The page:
Through it all, Sofia and Jana had maintained their friendship. They saw each other less, they telephoned less frequently, but they retained the feeling they'd had for each other since they had been children. To each of them, the other was the same person who had seen a friend through the powerless years of childhood, through the hard teen years, and finally into adulthood.
Today began another chapter.
Sofia's voice on the telephone was excited, urging Jana to meet her for lunch at a vegetarian restaurant they both liked on Laurinska, halfway between them, almost in the exact center of Bratislava. Sofia assured Jana she had something of great importance to discuss and needed Jana's input.
Jana tried to put her off until the evening, but Sofia was so enthusiastic, so insistent that Jana agreed to meet her at noon.
Jana generally did not eat lunch, instead snacking on one thing or another that she brought from home. Today, when she finally queued up in the line outside, she was ravenous and glad she had come. The restaurant served a limited numbers of items, cafeteria style. The servers, on the other side of the counter, plopped large portions of the food on customers' plates when they went by, portions that would satisfy much larger people than Jana. It was not gourmet food, but pleasant enough, and cheap by any standard, so for a police officer it was a good place to eat.
As usual, Sofia was late when she joined Jana in line. A number of people who recognized her from her coverage by the media murmured encouragement to Sofia; one woman even insisted on shaking her hand. Sofia was patient, finally breaking free of her admirers to hug Jana and, still breathless from racing to the restaurant from a meeting that had run on and on, apologized, as she always did, for being late.
"I'm sorry; more than sorry."
"I accept your expression of remorse," Jana said, a smile on her face. "True friends are required to accept apologies."
"Even police officer friends?"
"Particularly police officer friends."
They hugged again; then Sofia got right to the point. "I'm so happy, Jana. I think I may be starting on an incredible adventure that will bring me the job of my dreams. A new profession."
Jana was shocked that Sofia was even thinking of leaving work she was so good at and which she obviously enjoyed. "I thought you already had the job of your dreams. You told me on the phone only this morning how wonderful it was, how satisfied you were when you went home. It's what you're good at."
"I am, I am, Jana. But, if you look at it right, this new job is really an extension of what I'm doing now. I've already talked to other people at work. I even spoke to the people at international headquarters in Berlin, and they all gave me the go-ahead. In fact, they urged me to do it. Of course, I won't be able to keep working at Transparency. It would be a conflict of interest. But if I want to come back, the job will probably be waiting for me."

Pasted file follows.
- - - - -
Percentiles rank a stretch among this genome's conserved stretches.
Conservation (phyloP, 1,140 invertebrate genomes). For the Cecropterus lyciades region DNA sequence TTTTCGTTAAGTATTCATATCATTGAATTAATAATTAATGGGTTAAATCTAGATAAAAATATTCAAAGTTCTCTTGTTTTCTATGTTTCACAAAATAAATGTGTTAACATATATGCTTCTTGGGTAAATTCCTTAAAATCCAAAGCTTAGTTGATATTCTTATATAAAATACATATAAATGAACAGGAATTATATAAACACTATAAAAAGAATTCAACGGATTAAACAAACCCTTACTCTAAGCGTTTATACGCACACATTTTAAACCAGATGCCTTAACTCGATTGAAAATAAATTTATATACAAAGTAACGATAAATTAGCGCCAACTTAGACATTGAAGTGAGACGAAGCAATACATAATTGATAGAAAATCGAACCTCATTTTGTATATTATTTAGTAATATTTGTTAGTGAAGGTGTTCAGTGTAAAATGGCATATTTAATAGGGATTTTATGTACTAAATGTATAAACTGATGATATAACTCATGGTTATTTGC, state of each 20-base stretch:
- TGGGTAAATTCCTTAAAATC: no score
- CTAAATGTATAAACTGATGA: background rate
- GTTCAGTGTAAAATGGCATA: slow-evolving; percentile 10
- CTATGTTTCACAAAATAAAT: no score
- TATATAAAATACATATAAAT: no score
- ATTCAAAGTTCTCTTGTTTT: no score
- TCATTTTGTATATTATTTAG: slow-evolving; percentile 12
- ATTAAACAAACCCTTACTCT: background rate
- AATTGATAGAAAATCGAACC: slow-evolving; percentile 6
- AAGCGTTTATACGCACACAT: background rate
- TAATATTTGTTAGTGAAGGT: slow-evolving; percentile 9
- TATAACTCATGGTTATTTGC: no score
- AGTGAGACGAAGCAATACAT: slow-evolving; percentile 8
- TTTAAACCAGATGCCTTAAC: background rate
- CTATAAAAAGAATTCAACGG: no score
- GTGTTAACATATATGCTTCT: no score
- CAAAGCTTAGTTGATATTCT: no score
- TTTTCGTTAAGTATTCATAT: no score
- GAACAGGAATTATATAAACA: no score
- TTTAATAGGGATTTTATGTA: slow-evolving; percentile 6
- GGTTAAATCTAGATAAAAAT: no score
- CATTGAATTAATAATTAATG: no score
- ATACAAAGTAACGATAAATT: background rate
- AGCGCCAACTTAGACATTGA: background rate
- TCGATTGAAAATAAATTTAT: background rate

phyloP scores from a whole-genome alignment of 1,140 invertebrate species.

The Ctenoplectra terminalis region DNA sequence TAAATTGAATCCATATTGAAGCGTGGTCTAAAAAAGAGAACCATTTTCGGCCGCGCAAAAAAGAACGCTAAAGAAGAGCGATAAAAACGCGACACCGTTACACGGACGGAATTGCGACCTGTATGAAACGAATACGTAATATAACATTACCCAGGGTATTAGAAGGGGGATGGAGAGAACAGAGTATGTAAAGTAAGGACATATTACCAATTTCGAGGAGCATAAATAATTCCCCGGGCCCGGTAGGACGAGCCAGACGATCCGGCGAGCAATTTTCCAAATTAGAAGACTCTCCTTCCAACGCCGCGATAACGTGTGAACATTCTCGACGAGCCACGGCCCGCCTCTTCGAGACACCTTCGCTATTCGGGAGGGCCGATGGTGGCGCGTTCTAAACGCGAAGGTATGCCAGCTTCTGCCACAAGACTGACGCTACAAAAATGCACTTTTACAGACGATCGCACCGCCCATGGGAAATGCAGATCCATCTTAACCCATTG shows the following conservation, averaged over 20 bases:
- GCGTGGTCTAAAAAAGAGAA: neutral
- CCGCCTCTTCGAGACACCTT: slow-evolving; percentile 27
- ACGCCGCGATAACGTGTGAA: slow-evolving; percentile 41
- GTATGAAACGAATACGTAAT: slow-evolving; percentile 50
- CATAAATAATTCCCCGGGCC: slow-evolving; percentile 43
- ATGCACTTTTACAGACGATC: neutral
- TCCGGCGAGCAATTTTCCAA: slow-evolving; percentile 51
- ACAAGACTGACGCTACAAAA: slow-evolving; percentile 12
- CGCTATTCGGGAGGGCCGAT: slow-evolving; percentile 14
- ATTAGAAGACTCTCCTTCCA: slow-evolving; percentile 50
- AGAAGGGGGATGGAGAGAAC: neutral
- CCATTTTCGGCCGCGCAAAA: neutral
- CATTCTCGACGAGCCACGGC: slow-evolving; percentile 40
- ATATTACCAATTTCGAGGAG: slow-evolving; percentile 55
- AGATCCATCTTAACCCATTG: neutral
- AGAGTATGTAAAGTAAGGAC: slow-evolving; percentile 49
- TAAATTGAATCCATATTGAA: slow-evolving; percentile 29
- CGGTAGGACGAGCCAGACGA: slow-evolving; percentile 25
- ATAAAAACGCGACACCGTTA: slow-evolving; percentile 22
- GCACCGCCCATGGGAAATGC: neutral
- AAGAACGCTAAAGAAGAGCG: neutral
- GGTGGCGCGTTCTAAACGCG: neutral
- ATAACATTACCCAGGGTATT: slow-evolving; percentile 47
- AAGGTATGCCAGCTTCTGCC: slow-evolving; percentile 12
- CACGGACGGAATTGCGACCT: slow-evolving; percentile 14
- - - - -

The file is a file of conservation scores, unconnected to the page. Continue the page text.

"Okay." Jana tried to keep an open mind. "Here I am, your old friend Jana, the arbiter of all things good for Sofia, waiting with hope in my heart and open arms for your glad tidings. So, what's the new job, Sofia?"
"Jana, I've been asked to campaign in the general election for the reform coalition. They've promised me a position on the slate. If we get enough votes I'll become a member of parliament." She stared at Jana, waiting for approval, her face lit up with excitement. "It's a tremendous leap up, an opportunity to be involved in something even more important, a job that will allow me to make changes directly in the way the government does business. I can be a real advocate for the people."
Jana thought it over. It was not all that hard for her to follow Sofia's logic and to understand Sofia's enthusiasm. The present government was far from wonderful. It was crooked, led by a man who was a dangerous demagogue. His secret police used strong-arm tactics and were becoming even more extreme. A change would be a good thing. Even so, Jana's main concern was her friend and her friend's future: would Sofia's move into politics benefit Sofia?
"You've never talked to me before about wanting to be a politician."
"Jana, what I've been doing over the last years is political."
"Wrong," said Jana. "Now you're your own master. You don't have to answer to the voters. You don't have to kowtow to a political party. You don't have to consider expediency and make compromises."
"Jana, I've examined all the arguments for and against."
"That's the right start."
"I'll tell you something I've never told even you. This has always been my secret dream. I pushed it back into a corner of my mind. I never thought that I could get there. Inside, I always see a powerless person in my mirror. How could a powerless woman become a member of the National Council of the Slovak Republic? How could I become a person who people look up to? That Sofia in my mirror could never be a member of parliament. Then, like a gift from the gods, it's offered to me on a silver platter."
"If the party wins."
"Why shouldn't the party win? This regime of criminals is ready to crumble. The people are turning against it. I can help the slate. They want the people to know that there are reformers in the party. I've been working for Transparency; I'm well known as a speaker for truth, so I'm perfect for them. It is a great fit."(Continues…)
Excerpted from "Dark Dreams"
Copyright © 2009 Michael Genelin.
Excerpted by permission of Soho Press, Inc..